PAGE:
It is cold in Los Angeles. Rain is in the air. What you want to be eating is dizi, an Iranian lamb and chickpea stew, flavored with turmeric and dried lime — a popular street food dish from Tehran that seems to have a tonic effect against the chill. If it is Friday, you can find dizi at Attari in Westwood, called there by its alternate name ab-goosht, where it is the inevitable weekly special. If it is not Friday, you should probably be at Nersses Vanak instead, a slightly faded restaurant in an industrial district of Glendale, where dizi is always the thing.
What color is the restaurant's interior? I'm not sure I have the vocabulary to describe it, but it falls somewhere between persimmon and mauve. There is an abundance of crown molding used as a rococo decorative element, flat indirect lighting and an occasional mounted plaster bust. If it reminds you of the banquet hall where you celebrated your first Communion, you would probably not be wrong.
But at the front of the dining room, a cook is making the blistered, puffy Iranian flatbread taftoon on a glass-enclosed grill, and a few seconds after you are seated there will be smoking rounds of it, big as pizzas, on the table in front of you. With the flatbread come half a raw onion, some foil-wrapped butter, and a plateful of herbs, which will probably include arugula, sorrel and mint. Make yourself an herb sandwich if you want. You won't be the only one in the room.
Like almost all Iranian restaurants in Glendale, Nersses Vanak is probably best known for its kebabs, which are big, well-seasoned, made with halal meat, and served on immoderate mounds of saffron-gilded rice. The luleh kebab, made of ground beef, is especially good, juicy and less emulsified than is usually the case, tasting a bit like a peppery hamburger. The lemony chicken kebabs are also quite good — "We use the tender part, not the dry part," stresses the waiter — although the lamb kebabs, and the barg, made with beef fillet, are perhaps overmarinated. You should also probably get a plate of the tart, smoky roasted eggplant dip, not far from the Turkish ikra, which is delicious.
But you are probably here for the dizi, which you will see on at least half the tables in the restaurant, usually in the form of chubby cast-aluminum pots with stout metal pestles lodged jauntily inside. The waiter will ask whether you want the dizi prepared in the kitchen, in which case it will be served as a bowl of broth and a plate of mush. You want to do the final steps yourself — the preparation is half the fun.
So when you are served the gleaming vessel of dizi, you grasp it carefully around its hot neck with a napkin and pour the steaming soup out into a bowl. There will be a plate of thin, flat oven-dried lavash, almost crackerlike — break the bread up into the bowl, where it swells and absorbs the broth, becoming slightly chewy in the process. (Some of you will think of crumbling crackers into chowder; others of tearing bits of pita-like flatbread to put in a Shaanxi-style pao mo.) Have some of the soup at this point. It's round, lamby, subtly spiced, with a hint of the umami-bomb that always comes with liquid in which chickpeas have been boiled. Some people think the soup is the best part.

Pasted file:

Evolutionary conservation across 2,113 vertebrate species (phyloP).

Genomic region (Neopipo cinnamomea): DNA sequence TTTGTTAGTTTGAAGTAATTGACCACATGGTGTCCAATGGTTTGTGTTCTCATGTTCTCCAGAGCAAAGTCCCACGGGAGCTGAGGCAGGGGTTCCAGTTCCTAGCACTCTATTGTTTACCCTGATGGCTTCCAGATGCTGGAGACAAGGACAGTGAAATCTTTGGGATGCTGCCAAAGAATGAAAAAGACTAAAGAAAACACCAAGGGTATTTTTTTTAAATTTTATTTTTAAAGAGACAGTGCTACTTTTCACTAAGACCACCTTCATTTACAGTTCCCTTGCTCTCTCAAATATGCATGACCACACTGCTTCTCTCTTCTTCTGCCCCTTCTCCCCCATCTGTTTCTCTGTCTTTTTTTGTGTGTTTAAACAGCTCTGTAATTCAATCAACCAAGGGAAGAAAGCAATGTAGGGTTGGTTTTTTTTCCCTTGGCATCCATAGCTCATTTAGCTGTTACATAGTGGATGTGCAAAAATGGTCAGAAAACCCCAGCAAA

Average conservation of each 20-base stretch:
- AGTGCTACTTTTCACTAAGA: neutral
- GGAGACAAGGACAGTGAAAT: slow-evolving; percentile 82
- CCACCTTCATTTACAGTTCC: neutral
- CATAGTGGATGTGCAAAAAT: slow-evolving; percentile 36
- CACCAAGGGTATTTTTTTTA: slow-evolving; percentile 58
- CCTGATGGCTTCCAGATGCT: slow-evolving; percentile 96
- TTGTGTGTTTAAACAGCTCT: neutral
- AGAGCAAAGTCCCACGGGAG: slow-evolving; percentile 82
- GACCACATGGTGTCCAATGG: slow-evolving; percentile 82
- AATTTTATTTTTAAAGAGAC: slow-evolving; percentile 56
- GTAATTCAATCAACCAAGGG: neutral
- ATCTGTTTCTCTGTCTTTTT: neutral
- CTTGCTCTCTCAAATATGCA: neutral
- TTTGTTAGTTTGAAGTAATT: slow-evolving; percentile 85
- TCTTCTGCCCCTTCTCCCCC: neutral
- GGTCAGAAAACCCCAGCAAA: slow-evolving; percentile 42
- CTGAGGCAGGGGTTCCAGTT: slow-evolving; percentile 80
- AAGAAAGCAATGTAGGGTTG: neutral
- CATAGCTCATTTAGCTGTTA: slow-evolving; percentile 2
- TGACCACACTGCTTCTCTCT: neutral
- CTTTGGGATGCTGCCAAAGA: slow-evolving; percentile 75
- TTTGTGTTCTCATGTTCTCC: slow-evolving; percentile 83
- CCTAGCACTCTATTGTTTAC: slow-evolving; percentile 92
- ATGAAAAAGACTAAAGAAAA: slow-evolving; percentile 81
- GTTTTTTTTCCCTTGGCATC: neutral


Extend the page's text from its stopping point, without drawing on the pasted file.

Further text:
Then turn your attention to the aluminum pot. The round disk at the bottom of the pestle has been beveled into more or less the shape of a top; roll it around the bottom of the pot in an undulating circular motion until the meat, legumes, potatoes and aromatics have been crushed into a coarse paste about the consistency of refried beans.
Spoon some of the mash out onto your plate, sprinkle on a bit of salt and sumac, and eat it as is. Moisten it with a spoonful or two of broth if you like. Tear off a scrap of the hot flatbread, tuck in a bit of it with some herbs and pretend that you are eating an Iranian taco. If you look pleased, the waiter may bring out a little bowl of torshi to try, super-tart pickled vegetables that look like glistening confetti. If you are lucky, he may also bring out a bulb or two of the pickled hard neck garlic that the restaurant ages for more than a year, until the crunchy cloves become almost translucent under their ruddy skins. (He sighs, remembering garlic in Tehran that was aged 15 years, but the slightly cheese-like pungency of this garlic is spectacular enough.) When you work through the flatbread, there will be more.
And at the end, glasses of strong, hot tea.
At this Iranian restaurant in Glendale, you're here for the dizi, a comforting stew.
6524 San Fernando Road, Glendale, (818) 550-7800, nersses.com.
Appetizers, $4.95-$7; kebabs, $12.95-$21.95; stews $10.95-$12.95.
11 a.m. to 9 p.m. Mon.-Sat.; 11 a.m. to 6 p.m. Sun. Credit cards accepted. No alcohol. Street and limited lot parking.
Dizi; ghormeh sabzi; luleh kebab.
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